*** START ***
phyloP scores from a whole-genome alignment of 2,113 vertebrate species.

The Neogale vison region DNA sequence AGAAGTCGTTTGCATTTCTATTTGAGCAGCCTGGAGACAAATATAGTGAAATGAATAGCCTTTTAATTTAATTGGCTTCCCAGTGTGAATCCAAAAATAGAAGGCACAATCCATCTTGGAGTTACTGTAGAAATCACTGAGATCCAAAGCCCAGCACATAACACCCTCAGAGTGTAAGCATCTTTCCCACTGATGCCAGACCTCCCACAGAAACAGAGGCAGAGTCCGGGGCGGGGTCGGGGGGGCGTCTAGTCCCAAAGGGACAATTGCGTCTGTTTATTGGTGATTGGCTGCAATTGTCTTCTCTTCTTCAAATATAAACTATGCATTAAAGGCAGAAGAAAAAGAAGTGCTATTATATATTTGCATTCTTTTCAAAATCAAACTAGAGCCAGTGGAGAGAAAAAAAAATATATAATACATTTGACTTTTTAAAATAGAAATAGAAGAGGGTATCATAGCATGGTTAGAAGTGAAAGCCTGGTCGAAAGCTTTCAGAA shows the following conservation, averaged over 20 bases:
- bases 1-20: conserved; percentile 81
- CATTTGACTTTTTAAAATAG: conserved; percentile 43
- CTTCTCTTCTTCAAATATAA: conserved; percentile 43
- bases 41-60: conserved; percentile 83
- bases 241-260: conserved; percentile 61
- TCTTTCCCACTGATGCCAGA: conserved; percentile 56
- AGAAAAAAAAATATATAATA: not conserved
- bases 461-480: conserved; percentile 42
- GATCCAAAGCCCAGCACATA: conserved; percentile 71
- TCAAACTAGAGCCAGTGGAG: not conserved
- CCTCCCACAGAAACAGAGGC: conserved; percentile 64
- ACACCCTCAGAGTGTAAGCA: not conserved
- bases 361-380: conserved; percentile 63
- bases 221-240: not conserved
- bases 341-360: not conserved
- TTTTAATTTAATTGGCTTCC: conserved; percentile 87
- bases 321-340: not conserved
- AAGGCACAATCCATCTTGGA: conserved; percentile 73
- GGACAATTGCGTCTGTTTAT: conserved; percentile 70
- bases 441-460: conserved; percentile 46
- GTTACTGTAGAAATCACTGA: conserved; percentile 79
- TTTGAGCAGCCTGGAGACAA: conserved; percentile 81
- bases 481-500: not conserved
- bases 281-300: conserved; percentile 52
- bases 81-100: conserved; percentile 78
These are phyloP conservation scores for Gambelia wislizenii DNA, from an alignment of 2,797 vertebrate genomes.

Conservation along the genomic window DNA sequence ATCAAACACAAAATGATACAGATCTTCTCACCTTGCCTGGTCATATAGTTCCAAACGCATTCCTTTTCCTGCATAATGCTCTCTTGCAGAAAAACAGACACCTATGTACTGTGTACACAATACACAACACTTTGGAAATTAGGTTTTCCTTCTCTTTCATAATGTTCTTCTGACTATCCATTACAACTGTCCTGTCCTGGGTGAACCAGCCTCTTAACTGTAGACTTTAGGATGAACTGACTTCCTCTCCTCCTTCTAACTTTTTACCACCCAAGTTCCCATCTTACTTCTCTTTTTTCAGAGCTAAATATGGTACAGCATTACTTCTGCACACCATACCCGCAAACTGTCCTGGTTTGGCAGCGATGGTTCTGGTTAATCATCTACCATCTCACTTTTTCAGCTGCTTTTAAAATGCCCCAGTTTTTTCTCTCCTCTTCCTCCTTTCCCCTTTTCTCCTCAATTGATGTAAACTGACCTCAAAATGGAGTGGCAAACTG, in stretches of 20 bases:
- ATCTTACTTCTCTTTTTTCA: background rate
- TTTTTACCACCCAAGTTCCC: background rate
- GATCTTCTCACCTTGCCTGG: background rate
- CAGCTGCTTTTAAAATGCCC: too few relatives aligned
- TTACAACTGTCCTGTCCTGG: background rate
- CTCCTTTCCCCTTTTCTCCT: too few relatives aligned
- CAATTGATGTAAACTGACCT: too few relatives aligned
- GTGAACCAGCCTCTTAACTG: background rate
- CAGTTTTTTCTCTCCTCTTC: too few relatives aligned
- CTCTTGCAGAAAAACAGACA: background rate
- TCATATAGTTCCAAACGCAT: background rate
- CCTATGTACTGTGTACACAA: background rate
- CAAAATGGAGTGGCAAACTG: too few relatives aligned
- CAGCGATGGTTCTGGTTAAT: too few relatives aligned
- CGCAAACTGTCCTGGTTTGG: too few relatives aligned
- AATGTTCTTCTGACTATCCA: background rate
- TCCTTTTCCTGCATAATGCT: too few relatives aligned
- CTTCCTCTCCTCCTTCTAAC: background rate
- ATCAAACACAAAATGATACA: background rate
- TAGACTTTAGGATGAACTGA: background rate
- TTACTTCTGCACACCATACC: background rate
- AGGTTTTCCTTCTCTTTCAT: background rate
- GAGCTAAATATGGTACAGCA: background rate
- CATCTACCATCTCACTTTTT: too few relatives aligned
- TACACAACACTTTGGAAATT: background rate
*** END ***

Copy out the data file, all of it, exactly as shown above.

phyloP scores from a whole-genome alignment of 2,113 vertebrate species.

The Neogale vison region DNA sequence AGAAGTCGTTTGCATTTCTATTTGAGCAGCCTGGAGACAAATATAGTGAAATGAATAGCCTTTTAATTTAATTGGCTTCCCAGTGTGAATCCAAAAATAGAAGGCACAATCCATCTTGGAGTTACTGTAGAAATCACTGAGATCCAAAGCCCAGCACATAACACCCTCAGAGTGTAAGCATCTTTCCCACTGATGCCAGACCTCCCACAGAAACAGAGGCAGAGTCCGGGGCGGGGTCGGGGGGGCGTCTAGTCCCAAAGGGACAATTGCGTCTGTTTATTGGTGATTGGCTGCAATTGTCTTCTCTTCTTCAAATATAAACTATGCATTAAAGGCAGAAGAAAAAGAAGTGCTATTATATATTTGCATTCTTTTCAAAATCAAACTAGAGCCAGTGGAGAGAAAAAAAAATATATAATACATTTGACTTTTTAAAATAGAAATAGAAGAGGGTATCATAGCATGGTTAGAAGTGAAAGCCTGGTCGAAAGCTTTCAGAA shows the following conservation, averaged over 20 bases:
- bases 1-20: conserved; percentile 81
- CATTTGACTTTTTAAAATAG: conserved; percentile 43
- CTTCTCTTCTTCAAATATAA: conserved; percentile 43
- bases 41-60: conserved; percentile 83
- bases 241-260: conserved; percentile 61
- TCTTTCCCACTGATGCCAGA: conserved; percentile 56
- AGAAAAAAAAATATATAATA: not conserved
- bases 461-480: conserved; percentile 42
- GATCCAAAGCCCAGCACATA: conserved; percentile 71
- TCAAACTAGAGCCAGTGGAG: not conserved
- CCTCCCACAGAAACAGAGGC: conserved; percentile 64
- ACACCCTCAGAGTGTAAGCA: not conserved
- bases 361-380: conserved; percentile 63
- bases 221-240: not conserved
- bases 341-360: not conserved
- TTTTAATTTAATTGGCTTCC: conserved; percentile 87
- bases 321-340: not conserved
- AAGGCACAATCCATCTTGGA: conserved; percentile 73
- GGACAATTGCGTCTGTTTAT: conserved; percentile 70
- bases 441-460: conserved; percentile 46
- GTTACTGTAGAAATCACTGA: conserved; percentile 79
- TTTGAGCAGCCTGGAGACAA: conserved; percentile 81
- bases 481-500: not conserved
- bases 281-300: conserved; percentile 52
- bases 81-100: conserved; percentile 78
These are phyloP conservation scores for Gambelia wislizenii DNA, from an alignment of 2,797 vertebrate genomes.

Conservation along the genomic window DNA sequence ATCAAACACAAAATGATACAGATCTTCTCACCTTGCCTGGTCATATAGTTCCAAACGCATTCCTTTTCCTGCATAATGCTCTCTTGCAGAAAAACAGACACCTATGTACTGTGTACACAATACACAACACTTTGGAAATTAGGTTTTCCTTCTCTTTCATAATGTTCTTCTGACTATCCATTACAACTGTCCTGTCCTGGGTGAACCAGCCTCTTAACTGTAGACTTTAGGATGAACTGACTTCCTCTCCTCCTTCTAACTTTTTACCACCCAAGTTCCCATCTTACTTCTCTTTTTTCAGAGCTAAATATGGTACAGCATTACTTCTGCACACCATACCCGCAAACTGTCCTGGTTTGGCAGCGATGGTTCTGGTTAATCATCTACCATCTCACTTTTTCAGCTGCTTTTAAAATGCCCCAGTTTTTTCTCTCCTCTTCCTCCTTTCCCCTTTTCTCCTCAATTGATGTAAACTGACCTCAAAATGGAGTGGCAAACTG, in stretches of 20 bases:
- ATCTTACTTCTCTTTTTTCA: background rate
- TTTTTACCACCCAAGTTCCC: background rate
- GATCTTCTCACCTTGCCTGG: background rate
- CAGCTGCTTTTAAAATGCCC: too few relatives aligned
- TTACAACTGTCCTGTCCTGG: background rate
- CTCCTTTCCCCTTTTCTCCT: too few relatives aligned
- CAATTGATGTAAACTGACCT: too few relatives aligned
- GTGAACCAGCCTCTTAACTG: background rate
- CAGTTTTTTCTCTCCTCTTC: too few relatives aligned
- CTCTTGCAGAAAAACAGACA: background rate
- TCATATAGTTCCAAACGCAT: background rate
- CCTATGTACTGTGTACACAA: background rate
- CAAAATGGAGTGGCAAACTG: too few relatives aligned
- CAGCGATGGTTCTGGTTAAT: too few relatives aligned
- CGCAAACTGTCCTGGTTTGG: too few relatives aligned
- AATGTTCTTCTGACTATCCA: background rate
- TCCTTTTCCTGCATAATGCT: too few relatives aligned
- CTTCCTCTCCTCCTTCTAAC: background rate
- ATCAAACACAAAATGATACA: background rate
- TAGACTTTAGGATGAACTGA: background rate
- TTACTTCTGCACACCATACC: background rate
- AGGTTTTCCTTCTCTTTCAT: background rate
- GAGCTAAATATGGTACAGCA: background rate
- CATCTACCATCTCACTTTTT: too few relatives aligned
- TACACAACACTTTGGAAATT: background rate